What Model Airplanes Mean to Aerospace

April 2, 2015 | Author: Bill Kircos

There was a great feature story earlier this month in the Associated Press around the aerospace industry’s fascination with model airplanes.

It’s something that immediately caught my attention my first few weeks on the job at Honeywell, too. 

There are very cool model airplanes all over our aerospace headquarters here in Phoenix, Arizona. And as I started visiting customers, my own collection began. I also collected a few very old model airplanes, and a colleague of mine grabbed a couple for his infant son’s new bedroom.

Sitting in my office right now among other aircraft is a fighter jet, a helicopter and an old-logo’d United Airlines M-80. I also brought a few home to the house – including the new Airbus 350 and a couple of others that sit in my own children’s rooms.

It is a very cool tradition among aerospace companies, and it reflects a greater fascination we all have with flying. The article says “Multimillion dollar plane purchases are decided on the fuel efficiency of a jet, its maintenance costs, how much cargo it holds and how far it can fly.” While I agree with those, there are some other priorities, too: How does the industry, and Honeywell, make flying safer? More comfortable? More connected? More personal?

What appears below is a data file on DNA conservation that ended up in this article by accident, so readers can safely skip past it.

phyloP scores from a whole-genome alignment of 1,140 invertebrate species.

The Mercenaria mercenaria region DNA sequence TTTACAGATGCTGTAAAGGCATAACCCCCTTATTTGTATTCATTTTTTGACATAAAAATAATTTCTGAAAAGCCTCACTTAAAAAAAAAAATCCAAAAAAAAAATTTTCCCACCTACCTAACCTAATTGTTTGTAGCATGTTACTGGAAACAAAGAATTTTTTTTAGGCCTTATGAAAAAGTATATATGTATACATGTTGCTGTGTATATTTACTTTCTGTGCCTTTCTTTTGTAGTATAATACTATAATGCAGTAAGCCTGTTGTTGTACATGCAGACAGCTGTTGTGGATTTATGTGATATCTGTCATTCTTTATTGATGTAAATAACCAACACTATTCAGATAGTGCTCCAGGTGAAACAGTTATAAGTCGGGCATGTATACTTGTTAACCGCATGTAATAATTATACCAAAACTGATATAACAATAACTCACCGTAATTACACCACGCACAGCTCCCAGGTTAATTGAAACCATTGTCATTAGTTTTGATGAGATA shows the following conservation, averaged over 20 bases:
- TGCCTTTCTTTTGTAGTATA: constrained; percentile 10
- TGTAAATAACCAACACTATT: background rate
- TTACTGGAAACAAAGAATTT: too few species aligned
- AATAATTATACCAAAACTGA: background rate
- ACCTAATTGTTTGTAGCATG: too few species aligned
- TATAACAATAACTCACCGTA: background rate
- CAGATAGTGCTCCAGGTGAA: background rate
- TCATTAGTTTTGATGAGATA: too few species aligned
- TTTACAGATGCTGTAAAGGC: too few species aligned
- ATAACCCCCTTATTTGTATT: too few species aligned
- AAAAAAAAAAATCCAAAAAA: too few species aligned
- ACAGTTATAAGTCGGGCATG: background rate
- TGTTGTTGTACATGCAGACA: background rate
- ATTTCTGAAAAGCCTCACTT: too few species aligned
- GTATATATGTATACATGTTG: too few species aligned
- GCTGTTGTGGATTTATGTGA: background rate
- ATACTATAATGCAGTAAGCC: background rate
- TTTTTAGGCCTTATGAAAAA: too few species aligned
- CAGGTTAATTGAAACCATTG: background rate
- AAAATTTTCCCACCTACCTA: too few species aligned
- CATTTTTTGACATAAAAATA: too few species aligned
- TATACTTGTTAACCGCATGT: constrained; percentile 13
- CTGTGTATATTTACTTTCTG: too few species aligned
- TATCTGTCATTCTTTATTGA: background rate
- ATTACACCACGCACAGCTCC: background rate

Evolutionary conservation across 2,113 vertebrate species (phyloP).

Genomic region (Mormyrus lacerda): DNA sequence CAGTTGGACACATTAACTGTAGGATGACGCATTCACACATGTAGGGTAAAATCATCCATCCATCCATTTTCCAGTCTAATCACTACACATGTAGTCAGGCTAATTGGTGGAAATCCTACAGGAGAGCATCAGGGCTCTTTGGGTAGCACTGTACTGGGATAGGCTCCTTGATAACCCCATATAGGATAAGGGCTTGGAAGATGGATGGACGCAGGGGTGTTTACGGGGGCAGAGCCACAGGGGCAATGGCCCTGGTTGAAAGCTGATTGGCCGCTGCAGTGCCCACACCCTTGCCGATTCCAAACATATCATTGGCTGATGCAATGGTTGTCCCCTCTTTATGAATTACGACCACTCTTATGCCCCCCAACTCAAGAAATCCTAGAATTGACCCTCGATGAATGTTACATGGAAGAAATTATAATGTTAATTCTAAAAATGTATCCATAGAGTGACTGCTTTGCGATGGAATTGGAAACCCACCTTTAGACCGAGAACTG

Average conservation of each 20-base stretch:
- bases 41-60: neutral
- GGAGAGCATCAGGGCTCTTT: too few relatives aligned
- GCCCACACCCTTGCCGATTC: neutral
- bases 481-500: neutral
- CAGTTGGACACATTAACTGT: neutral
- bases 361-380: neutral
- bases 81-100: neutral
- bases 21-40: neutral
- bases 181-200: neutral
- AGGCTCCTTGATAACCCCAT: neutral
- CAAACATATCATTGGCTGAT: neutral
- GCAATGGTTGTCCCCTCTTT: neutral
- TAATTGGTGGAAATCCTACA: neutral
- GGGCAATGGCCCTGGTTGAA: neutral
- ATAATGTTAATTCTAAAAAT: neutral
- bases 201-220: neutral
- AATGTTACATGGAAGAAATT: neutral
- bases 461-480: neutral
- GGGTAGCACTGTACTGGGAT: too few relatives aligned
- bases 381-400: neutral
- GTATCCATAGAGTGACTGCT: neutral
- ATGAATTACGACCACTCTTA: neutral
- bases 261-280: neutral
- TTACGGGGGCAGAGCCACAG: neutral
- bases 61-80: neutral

As our blog has expanded over the past year, we’ve hit on all of these themes. Smelly, rude passengers? Check. Giving up more leg room or even a bathroom break to get high-speed wireless Internet on your flight? 

Yup. An engine that flies further? Indeed. Innovative weather radar to avoid turbulence and save gas doing so? Yes. And a multitude of other topics on here – many written by our own engineers, that touch on these subjects and more. 

What’s even more interesting now is producing some of these models easily and quickly via 3-D printing or additive manufacturing. We have a handful of labs here at Honeywell and in association with some leading universities doing much more intricate work than that,  but it’s still interesting to see what that type of technology can produce. 

I've worked at a few companies and I can’t think of a better customer/supplier/partner exchange than sharing the latest and greatest model airplanes.

Bill Kircos

Bill Kircos

As Vice President of Global Communications for Honeywell’s $12 billion Aerospace division, Bill Kircos oversees the public relations, employee communications, corporate citizenship and a variety of marketing communications areas such as advertising, social media, web, events, video broadcasting and other areas. Kircos joined Honeywell from Intel Corporation, holding several positions in public relations, sales and marketing positions in sixteen years with the company. He was most recently General Manager of marketing for the company's Tablet and Netbook PC Group. Prior to joining Intel, Kircos worked for the Governor and state of Arizona as an appointed Communications Officer. Preceding this position, he worked at two leading public relations agencies based in Phoenix. A graduate of the University of Arizona (Bear Down!), Kircos is also a long-suffering Chicago Cubs fan and dad of two young boys who are already smarter than he is.

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